Hazard or asset?
Marine mussels have been used to filter water in a small salt water lake, part of a new development in the Ormeau Road area of Belfast.
Consultant Parkman claims its use of mussels instead of mechanical plant or chemicals is unprecedented in water engineering. The group hit on the idea of deploying these 'biological filters' after observing high levels of water clarity in Liverpool docks, achieved by naturally occurring mussels.
A single mussel can process between 45 litres and 70 litres of water a day. It feeds on vegetable and animal microorganisms that can cause visual 'pollution' in the form of reduced clarity, removing them from the excreted water stream.
En masse they can process large volumes.
For the Belfast scheme, the lake has been filled with salt water from the tidal River Lachan nearby. Large numbers of marine mussels artificially propagated on netting were imported from Scotland and are now colonising their new environment. Numbers will be controlled by annual harvesting.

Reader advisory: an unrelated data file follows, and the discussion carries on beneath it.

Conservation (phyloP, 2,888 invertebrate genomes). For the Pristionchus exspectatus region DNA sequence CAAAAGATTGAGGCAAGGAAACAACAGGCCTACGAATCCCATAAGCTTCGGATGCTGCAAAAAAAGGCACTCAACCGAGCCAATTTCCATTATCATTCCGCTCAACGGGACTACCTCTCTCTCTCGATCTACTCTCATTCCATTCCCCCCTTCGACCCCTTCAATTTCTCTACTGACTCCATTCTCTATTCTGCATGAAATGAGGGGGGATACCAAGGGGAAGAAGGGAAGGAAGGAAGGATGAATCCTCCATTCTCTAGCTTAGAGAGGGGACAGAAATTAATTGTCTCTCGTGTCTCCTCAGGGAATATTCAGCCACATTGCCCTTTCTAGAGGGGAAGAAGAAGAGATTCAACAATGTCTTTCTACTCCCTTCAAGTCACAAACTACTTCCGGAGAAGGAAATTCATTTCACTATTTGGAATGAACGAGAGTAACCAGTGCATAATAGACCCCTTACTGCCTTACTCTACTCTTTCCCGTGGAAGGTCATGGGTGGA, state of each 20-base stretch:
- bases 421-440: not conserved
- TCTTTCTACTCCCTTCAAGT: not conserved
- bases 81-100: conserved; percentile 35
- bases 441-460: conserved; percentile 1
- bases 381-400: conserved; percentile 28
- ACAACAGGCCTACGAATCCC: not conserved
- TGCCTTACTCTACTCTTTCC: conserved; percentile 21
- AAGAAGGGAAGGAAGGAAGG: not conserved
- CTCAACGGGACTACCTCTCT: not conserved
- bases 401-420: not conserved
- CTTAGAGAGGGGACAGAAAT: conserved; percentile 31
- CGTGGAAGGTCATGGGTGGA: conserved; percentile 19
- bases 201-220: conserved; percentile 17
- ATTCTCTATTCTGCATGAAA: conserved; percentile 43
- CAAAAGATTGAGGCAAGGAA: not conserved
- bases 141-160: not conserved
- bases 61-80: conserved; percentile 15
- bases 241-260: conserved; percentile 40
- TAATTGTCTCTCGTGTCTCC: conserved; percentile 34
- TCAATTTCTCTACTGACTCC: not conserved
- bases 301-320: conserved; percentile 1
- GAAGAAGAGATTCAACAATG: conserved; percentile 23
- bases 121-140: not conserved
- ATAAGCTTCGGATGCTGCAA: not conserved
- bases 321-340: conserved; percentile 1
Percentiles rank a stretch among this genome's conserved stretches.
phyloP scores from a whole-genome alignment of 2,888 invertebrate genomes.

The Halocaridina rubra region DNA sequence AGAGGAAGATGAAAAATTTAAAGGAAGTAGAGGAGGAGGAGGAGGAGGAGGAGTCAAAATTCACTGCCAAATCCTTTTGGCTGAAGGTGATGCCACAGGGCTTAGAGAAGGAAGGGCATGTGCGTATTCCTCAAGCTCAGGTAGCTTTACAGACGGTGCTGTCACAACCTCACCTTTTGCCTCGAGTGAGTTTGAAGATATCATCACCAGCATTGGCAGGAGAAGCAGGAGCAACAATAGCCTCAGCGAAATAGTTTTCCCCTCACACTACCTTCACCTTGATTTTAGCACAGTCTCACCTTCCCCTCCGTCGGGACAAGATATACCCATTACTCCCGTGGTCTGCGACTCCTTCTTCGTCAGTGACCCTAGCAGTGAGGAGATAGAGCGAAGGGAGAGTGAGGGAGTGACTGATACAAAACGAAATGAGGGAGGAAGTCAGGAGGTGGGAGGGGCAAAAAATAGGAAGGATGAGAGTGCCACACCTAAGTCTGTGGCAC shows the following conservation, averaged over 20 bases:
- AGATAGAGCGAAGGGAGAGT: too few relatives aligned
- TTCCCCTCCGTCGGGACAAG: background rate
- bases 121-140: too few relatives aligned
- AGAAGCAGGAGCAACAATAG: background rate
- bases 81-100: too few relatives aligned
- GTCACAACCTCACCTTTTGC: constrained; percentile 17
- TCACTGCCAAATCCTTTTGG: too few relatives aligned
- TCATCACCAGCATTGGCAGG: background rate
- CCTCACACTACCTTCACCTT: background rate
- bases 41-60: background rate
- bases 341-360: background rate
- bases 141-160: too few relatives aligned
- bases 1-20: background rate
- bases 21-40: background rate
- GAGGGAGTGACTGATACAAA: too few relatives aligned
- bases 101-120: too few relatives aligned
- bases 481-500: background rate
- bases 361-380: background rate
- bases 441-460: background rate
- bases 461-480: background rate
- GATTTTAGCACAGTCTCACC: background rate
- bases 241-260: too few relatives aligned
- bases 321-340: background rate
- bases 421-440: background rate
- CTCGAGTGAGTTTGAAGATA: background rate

Parkman is now looking for other locations to put the crustaceans to work. It is thought they could be effective in treating low level emissions of sewage into marine environments.
But, just as the consultant is congratulating itself on an innovative and environmentally sensitive engineering solution, Ireland is facing up to the menace of a prolific fresh water immigrant, the zebra mussel.
In the last decade zebra mussels have spread via international shipping from northern European waterways to the Great Lakes in the US. They have now multiplied to epidemic proportions, damaging marine ecosystems and fouling any and every surface. The 20mm long adults have been known to gather in densities of up to 700,000/m 2. Zebra mussels are particularly attracted to areas that are have strong water currents, colonising water intakes on boats, power plants and water treatment works. At best peak capacities are restricted and energy lost due to the increased friction caused by the mussels. At worst, zebra mussels can clog pipes solid. US industry is already counting the cost of zebra mussels in tens of millions of dollars. As yet, there is no strategy for preventing infestation.
Three years ago zebra mussels were first reported in Ireland's west coast waterways. The country is watching the mollusc's progress with unease. AM